The second annual Arab Graduate Students Conference, organized by the Arab Center for Research and Policy Studies, launched its work on Sunday, August 9, 2020. The conference which continued until 20 August is a unique Arab world event that seeks to link scholarship and researchers in the Arab region with young Arab social sciences and humanities students and researchers completing their doctoral studies in Western universities. As envisaged by the center, such linkage is necessary since these young researchers and students usually establish their professional and research paths in the countries in which they study, and publish their research results in Western academic institutions and in the languages of those institutions – contributing to creation of a gap between their scholarship and research activity and the Arab region. This conference aims to strengthen collegial relationships between Arab researchers in Western universities as well as between them and their colleagues in Arab research institutions, in an organized institutional framework.
The second iteration of the conference was scheduled to be held in March 2020 but was postponed due to the global conditions of closure amid the crisis of the Covod-19 pandemic. With the continuation of these conditions, the Center opted, given the importance of this conference, to consolidate a nascent tradition and convene the event remotely, via virtual communication technology and the Internet, while distributing its working sessions over eleven days.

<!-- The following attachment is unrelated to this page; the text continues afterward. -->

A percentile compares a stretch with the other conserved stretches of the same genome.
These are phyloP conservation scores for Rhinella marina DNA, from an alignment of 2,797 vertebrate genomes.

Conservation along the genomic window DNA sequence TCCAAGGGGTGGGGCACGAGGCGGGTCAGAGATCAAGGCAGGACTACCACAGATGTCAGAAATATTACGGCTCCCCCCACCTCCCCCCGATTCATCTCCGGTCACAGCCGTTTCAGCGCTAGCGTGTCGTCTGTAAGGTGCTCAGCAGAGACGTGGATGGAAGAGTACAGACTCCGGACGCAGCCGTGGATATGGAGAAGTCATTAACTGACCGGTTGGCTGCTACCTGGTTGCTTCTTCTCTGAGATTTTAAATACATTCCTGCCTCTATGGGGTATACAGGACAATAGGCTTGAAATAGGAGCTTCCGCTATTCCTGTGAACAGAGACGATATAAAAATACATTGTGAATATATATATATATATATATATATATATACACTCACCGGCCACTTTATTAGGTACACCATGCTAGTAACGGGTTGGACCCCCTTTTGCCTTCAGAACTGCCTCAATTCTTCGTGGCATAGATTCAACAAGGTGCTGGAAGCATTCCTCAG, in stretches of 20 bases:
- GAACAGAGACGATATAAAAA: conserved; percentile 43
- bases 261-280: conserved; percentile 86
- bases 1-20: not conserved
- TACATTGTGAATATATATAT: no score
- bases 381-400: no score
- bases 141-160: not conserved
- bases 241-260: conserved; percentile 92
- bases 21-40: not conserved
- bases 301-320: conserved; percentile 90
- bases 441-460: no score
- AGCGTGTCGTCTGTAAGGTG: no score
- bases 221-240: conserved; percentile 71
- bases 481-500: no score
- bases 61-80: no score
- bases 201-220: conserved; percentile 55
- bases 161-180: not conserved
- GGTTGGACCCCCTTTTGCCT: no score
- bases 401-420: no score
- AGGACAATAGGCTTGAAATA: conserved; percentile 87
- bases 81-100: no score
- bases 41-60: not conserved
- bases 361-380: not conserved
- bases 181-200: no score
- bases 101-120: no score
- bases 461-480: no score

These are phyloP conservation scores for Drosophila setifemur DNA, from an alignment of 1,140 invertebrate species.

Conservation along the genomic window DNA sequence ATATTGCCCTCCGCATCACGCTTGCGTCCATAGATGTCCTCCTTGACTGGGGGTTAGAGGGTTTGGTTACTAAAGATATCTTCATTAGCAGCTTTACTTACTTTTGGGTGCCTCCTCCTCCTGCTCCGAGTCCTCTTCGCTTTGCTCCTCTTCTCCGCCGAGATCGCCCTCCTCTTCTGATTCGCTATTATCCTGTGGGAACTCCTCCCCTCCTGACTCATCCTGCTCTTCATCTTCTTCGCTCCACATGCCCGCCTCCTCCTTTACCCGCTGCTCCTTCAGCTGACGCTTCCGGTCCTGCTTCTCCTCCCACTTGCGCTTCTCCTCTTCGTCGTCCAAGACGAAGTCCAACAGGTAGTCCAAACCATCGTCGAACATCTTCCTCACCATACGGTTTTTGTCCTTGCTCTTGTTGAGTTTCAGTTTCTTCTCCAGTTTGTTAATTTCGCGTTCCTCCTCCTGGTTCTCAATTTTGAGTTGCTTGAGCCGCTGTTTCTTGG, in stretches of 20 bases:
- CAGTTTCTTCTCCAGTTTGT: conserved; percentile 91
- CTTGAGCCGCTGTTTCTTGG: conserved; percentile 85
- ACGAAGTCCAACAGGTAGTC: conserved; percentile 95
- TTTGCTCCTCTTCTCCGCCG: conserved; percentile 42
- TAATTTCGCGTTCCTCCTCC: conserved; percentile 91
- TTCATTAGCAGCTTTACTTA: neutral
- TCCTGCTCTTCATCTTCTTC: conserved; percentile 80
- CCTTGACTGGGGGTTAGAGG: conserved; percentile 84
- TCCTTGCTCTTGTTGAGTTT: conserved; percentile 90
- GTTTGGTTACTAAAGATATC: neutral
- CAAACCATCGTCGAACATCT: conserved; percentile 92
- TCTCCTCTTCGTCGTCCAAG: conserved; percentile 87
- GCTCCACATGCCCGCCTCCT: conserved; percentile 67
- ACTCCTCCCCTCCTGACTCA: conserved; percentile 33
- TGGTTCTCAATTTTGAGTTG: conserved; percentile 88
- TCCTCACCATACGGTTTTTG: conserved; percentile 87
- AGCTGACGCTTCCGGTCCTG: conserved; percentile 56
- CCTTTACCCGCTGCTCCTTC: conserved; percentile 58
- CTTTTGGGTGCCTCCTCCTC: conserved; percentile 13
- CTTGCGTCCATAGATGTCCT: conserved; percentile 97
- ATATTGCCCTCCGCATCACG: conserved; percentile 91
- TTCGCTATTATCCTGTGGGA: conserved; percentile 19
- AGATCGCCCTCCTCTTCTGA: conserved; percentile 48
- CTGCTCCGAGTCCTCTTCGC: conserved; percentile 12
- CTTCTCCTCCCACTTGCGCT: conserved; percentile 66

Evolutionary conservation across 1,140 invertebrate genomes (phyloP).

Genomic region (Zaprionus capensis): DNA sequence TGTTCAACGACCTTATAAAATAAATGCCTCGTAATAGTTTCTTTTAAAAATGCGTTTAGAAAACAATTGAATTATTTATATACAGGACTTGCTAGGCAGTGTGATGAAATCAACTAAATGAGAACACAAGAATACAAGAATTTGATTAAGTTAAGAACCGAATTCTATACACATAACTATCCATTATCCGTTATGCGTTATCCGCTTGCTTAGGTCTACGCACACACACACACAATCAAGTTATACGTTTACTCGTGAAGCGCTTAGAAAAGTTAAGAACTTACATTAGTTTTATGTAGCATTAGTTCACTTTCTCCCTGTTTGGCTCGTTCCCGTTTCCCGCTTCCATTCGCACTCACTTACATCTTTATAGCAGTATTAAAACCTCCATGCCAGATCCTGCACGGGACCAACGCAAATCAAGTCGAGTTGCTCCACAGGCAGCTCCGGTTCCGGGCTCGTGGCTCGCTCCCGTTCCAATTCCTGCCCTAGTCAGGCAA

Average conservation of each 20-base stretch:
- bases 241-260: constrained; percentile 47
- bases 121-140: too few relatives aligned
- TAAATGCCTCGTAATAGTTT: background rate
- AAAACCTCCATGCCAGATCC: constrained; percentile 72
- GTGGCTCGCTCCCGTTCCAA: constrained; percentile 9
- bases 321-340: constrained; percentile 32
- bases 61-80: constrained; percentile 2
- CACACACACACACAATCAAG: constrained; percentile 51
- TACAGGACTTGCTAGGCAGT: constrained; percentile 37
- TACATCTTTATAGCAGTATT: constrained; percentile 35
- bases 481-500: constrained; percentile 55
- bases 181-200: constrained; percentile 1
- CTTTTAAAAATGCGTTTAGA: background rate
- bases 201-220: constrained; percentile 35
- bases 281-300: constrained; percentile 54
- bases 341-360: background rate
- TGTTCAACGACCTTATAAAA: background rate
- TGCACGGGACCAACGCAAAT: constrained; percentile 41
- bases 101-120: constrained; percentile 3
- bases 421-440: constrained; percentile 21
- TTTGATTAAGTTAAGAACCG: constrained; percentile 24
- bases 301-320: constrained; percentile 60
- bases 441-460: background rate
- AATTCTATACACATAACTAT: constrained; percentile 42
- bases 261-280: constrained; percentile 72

150 portfolios were submitted by Arab students and graduates of doctoral degrees in Western universities as candidates for participation in the conference. After a careful process of adjudication and appraisal, the conference organizing committee selected 37 male and female researchers from universities from the United States, Europe, the United Kingdom, Australia and Canada. The conference committee also coordinated with more than 30 professors from within the Arab Center and the Doha Institute for Graduate Studies and other institutions around the world who have specialist expertise in the fields of knowledge included in the papers selected for presentation, to ensure provision of critical feedback and comment on the research involved.
The conference’s first day of working sessions opened with two presentations in the field of political theory. Tamara Al-Taher presented a paper entitled “The Search for 'Intellectuals' in the Arab World and Palestine: Forms and Spaces of a Socially Rooted Relationship.” The presenter posed a set of core research questions such as “what is the role and function of the intellectual? How does the definition of an intellectual personality affect and interact with the way societies perceive themselves? How does this interact with societies' definitions of knowledge, culture and power?” The researcher offered tentative answers to such questions, based principally on the Palestinian case, and on the critical interventions of Franz Fanon, Edward Said and Antonio Gramsci.
The second and final intervention on day one of the conference was by Yasmine Daher, who presented a paper entitled “Morality in the Context of the Arab Revolutions.” The researcher tried to elucidate the process of crystallizing the ethical self in the context of the surrounding community and contemporary Arab uprisings. The paper poses a set of research questions related to the study of political and ethical concepts deriving from the shape of mobilizations in the Arab revolutions, which she describes as being one of direct, open-ended, and non-hierarchical revolution.